National Lecture Program

AIA Lecturer: Susanne Ebbinghaus

Affiliation: Harvard University

Susanne Ebbinghaus is the George M.A. Hanfmann Curator of Ancient Art, the Head of the Division of Asian and Mediterranean Art, and Lecturer in Classics with the Harvard Art Museums.  She holds her degrees from Oxford University (D.Phil.) and the Albert-Ludwigs-Universität in Freiburg, and her areas of specialization include the art and archaeology of Greece and the Near East in the first millennium BCE, especially the material culture of feasting, cross-cultural exchanges between east and west, sculptural polychromy, and metalworking.  Dr. Ebbinghaus is an Associate Director (advisory) with the Archaeological Exploration of Sardis, Turkey project, and her publications include Animal-Shaped Vessels from the Ancient World: Feasting with Gods, Heroes, and Kings (editor, Harvard Art Museums, 2018).  She is the AIA Hanfmann Lecturer and Kershaw Lecturer for 2020/2021.


A lesser-known aspect of George M.A. Hanfmann’s work is his careful study of numerous objects in the collection of the Harvard Art Museums. Among these is the fragmentary silver forepart of a deer, perhaps from a drinking vessel, which appears to have been made in the western regions of the Persian Empire in the fourth century BCE, and has been re-examined recently. Taking the silver deer fragment as a starting point, this lecture explores the history of animal-shaped drinking vessels in ancient Iran and neighboring regions as it may be reconstructed from archaeological finds. It looks more broadly at feasting and the royal banquet in the Persian Empire and on its western fringes, and in particular at the role of silver vessels as assets in both banqueting and gift exchange. What qualities—tangible and intangible—made silver a highly sought-after material for vessels? And how did ancient silversmiths produce such elaborate vessels in the shape of animals and mythical creatures?

Short bibliography and/or website on lecture topic:

Susanne Ebbinghaus (ed.), Animal-Shaped Vessels from the Ancient World: Feasting with Gods, Heroes, and Kings(Cambridge, MA: Harvard Art Museums, 2018)

And for a quick introduction:

Archaeologists attempt to reconstruct human experience from excavated fragments of material culture. This challenge plays out in a microcosm as we try to reconstruct the original appearance of ancient sculptures whose painted surfaces have long faded. How do we keep our own worldview and tastes from interfering? A relief fragment from the ancient Persian capital city Persepolis in Iran, now in the collection of the Harvard Art Museums, presents a case in point. Depicting the figure in the winged disk often interpreted as the Zoroastrian deity Ahura Mazda, it preserves significant traces of its ancient coloration. By way of a tour of Persepolis, this lecture places the relief in its original context. It discusses the relief’s scientific examination in the museums’ lab as well as the resulting reconstruction efforts. It also probes the history of modern, often ambivalent attitudes toward colorfulness, partly tracing them back to changes in the ancient Greek view and use of color in the wake of the Greco-Persian Wars.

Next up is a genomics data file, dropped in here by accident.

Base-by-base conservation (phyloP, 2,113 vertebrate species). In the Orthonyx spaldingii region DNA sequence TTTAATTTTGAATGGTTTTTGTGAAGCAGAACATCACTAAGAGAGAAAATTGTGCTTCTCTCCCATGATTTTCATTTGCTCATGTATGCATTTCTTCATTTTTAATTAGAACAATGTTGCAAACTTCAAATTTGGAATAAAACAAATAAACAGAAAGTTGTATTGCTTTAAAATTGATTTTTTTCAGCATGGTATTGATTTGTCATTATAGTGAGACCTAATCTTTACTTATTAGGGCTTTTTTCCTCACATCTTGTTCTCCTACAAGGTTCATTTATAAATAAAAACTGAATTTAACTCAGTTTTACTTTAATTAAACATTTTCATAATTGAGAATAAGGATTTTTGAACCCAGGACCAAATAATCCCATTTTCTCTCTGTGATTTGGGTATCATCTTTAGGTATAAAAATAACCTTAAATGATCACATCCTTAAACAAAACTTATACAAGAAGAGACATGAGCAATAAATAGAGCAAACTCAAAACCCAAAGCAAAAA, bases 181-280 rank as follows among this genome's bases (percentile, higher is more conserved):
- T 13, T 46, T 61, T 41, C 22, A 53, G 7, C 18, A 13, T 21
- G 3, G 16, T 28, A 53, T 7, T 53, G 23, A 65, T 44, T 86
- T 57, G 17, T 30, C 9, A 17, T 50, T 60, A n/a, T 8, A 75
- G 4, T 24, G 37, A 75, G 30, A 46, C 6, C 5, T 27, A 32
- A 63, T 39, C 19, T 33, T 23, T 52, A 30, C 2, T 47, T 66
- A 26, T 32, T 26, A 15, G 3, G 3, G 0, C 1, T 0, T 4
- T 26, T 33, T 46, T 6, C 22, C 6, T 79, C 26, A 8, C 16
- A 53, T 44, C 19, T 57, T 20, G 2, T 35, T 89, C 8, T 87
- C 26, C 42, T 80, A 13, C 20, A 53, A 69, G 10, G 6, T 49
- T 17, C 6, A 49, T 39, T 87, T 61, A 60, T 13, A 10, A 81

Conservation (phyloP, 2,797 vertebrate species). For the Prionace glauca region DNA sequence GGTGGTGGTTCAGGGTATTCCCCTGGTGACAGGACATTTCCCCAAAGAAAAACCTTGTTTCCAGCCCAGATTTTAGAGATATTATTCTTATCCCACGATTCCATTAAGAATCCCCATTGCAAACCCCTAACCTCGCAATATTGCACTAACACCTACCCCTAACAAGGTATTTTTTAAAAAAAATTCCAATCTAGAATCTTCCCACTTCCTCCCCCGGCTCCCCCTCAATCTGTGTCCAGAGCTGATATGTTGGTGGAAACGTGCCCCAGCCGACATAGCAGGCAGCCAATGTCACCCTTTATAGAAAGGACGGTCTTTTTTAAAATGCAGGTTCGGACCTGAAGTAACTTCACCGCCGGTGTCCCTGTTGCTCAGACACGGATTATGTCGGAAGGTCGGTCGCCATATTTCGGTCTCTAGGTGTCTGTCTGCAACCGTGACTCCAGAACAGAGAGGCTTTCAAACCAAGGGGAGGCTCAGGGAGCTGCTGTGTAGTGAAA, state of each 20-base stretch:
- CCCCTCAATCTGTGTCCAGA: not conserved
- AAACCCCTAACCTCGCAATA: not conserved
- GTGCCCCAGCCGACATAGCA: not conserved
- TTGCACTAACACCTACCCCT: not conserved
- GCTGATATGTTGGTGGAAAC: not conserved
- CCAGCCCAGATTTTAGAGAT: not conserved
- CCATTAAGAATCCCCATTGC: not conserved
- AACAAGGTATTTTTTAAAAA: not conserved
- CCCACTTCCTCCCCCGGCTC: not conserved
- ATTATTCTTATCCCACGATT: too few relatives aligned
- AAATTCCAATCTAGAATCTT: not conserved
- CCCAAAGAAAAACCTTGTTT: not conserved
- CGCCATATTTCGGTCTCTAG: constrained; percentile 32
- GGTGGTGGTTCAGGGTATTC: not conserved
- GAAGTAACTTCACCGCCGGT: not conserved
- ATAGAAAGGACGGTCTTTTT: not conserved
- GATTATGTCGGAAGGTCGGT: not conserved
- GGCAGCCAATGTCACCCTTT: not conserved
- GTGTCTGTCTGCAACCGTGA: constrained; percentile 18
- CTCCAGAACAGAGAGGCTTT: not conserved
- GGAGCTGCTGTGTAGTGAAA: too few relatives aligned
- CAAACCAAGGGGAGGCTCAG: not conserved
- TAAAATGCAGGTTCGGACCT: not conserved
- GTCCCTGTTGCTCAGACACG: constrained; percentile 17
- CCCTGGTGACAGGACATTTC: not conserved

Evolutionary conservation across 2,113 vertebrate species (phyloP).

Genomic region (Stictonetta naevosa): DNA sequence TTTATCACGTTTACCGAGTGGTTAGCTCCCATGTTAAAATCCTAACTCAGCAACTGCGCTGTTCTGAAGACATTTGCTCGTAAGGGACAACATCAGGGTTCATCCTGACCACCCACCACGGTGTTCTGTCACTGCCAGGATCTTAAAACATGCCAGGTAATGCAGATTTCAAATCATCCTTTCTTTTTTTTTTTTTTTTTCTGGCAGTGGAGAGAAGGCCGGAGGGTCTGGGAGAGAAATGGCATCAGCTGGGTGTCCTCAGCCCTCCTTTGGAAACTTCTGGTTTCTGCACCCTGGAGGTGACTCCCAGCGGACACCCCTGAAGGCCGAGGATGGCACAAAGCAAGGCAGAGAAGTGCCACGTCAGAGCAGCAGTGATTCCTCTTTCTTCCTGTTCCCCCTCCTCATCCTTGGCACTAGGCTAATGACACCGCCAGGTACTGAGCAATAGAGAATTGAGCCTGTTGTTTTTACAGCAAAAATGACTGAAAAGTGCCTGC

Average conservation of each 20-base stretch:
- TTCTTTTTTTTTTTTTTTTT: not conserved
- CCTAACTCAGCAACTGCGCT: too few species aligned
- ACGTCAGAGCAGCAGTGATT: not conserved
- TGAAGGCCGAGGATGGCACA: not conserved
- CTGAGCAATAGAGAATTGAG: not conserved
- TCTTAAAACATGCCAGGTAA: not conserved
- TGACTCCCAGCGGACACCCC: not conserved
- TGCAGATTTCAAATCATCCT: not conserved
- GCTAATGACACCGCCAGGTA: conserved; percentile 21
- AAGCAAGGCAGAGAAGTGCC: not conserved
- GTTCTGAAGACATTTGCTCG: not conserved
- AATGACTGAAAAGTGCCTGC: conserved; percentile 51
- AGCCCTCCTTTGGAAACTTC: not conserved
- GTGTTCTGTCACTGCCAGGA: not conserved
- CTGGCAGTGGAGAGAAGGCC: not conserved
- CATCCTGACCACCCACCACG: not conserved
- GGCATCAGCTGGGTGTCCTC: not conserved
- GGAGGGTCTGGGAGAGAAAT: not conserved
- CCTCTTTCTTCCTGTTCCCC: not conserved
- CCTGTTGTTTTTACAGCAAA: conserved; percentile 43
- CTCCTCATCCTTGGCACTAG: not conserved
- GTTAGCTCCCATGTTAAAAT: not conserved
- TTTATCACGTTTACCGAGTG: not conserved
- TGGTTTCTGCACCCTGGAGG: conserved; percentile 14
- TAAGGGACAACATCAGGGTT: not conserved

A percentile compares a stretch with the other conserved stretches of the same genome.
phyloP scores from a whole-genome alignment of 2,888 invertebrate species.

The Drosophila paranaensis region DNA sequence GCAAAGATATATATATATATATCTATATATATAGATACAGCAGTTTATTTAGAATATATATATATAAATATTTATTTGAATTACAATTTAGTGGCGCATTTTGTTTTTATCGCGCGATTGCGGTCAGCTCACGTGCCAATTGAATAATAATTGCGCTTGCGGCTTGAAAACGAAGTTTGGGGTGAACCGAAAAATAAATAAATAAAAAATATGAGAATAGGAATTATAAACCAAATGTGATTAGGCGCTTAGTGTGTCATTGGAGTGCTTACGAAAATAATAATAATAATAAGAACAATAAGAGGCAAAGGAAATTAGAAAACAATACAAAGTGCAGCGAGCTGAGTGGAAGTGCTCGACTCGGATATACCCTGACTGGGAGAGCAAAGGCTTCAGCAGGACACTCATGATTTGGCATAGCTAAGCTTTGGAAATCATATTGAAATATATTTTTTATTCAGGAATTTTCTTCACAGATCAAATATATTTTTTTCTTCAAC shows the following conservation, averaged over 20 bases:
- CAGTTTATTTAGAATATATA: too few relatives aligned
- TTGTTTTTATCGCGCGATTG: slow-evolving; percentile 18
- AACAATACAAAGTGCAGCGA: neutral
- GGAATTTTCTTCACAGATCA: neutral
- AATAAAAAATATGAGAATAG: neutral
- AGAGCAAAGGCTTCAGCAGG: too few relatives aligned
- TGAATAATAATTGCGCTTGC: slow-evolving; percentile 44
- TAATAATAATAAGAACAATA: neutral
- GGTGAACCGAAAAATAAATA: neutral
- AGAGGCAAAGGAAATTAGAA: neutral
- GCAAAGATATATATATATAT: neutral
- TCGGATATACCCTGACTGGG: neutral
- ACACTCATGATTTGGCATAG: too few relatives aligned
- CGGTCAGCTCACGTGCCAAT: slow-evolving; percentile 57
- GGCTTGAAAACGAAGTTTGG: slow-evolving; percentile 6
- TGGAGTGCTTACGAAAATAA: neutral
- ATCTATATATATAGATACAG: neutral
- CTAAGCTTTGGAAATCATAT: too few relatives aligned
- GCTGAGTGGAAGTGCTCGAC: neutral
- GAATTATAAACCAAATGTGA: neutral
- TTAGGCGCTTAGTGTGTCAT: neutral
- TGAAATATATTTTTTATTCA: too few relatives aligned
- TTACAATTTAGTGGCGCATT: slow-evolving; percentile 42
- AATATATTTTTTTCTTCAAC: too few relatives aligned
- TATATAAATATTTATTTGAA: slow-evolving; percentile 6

Short bibliography and/or website on lecture topic (for lay reader):

Alexander Nagel, “Color and Gilding in Achaemenid Architecture and Sculpture,” in: D. Potts (ed.), The Oxford Handbook of Ancient Iran (Oxford 2013), 596-621:

For painted sculpture more generally, see the recent exhibition catalogue by Vinzenz Brinkmann, Renee Dreyfus, and Ulrike Koch-Brinkmann (eds.), Gods in Color: Polychromy in the Ancient World (San Francisco 2017).

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